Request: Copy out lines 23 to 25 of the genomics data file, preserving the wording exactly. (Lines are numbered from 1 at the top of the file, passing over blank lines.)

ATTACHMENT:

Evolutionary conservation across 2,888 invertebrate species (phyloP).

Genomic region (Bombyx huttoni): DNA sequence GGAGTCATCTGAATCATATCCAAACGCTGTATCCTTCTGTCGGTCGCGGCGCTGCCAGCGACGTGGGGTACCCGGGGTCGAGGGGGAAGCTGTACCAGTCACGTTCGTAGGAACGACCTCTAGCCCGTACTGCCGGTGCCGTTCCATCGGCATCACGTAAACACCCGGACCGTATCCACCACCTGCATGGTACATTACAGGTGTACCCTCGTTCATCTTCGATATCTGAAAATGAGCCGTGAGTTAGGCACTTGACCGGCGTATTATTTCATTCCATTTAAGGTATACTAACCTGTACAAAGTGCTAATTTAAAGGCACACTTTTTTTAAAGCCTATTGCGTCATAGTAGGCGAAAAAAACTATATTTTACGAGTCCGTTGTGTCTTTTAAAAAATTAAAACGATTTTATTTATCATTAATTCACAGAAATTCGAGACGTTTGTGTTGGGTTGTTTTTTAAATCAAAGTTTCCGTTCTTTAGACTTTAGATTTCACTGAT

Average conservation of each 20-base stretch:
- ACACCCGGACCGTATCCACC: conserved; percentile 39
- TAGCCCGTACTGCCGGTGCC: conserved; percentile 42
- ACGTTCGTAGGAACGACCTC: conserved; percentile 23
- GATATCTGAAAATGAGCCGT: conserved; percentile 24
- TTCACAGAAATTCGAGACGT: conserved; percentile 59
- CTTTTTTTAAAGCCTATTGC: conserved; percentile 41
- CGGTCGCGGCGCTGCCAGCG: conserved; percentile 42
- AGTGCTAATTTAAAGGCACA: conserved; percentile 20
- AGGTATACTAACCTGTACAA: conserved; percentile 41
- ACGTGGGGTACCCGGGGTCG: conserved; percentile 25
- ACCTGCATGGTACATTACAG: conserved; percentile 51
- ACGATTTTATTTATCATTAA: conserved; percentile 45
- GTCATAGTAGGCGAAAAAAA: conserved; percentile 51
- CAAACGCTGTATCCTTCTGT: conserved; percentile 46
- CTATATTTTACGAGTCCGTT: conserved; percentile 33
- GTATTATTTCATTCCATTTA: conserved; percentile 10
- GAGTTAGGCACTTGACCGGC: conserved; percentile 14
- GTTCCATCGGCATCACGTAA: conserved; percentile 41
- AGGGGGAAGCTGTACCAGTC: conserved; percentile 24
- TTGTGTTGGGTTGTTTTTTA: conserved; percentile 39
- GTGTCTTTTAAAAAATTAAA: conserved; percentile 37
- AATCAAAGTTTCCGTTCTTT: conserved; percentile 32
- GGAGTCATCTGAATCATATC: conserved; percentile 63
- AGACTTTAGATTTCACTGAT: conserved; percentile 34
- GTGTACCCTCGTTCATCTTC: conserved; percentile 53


- TTGTGTTGGGTTGTTTTTTA: conserved; percentile 39
- GTGTCTTTTAAAAAATTAAA: conserved; percentile 37
- AATCAAAGTTTCCGTTCTTT: conserved; percentile 32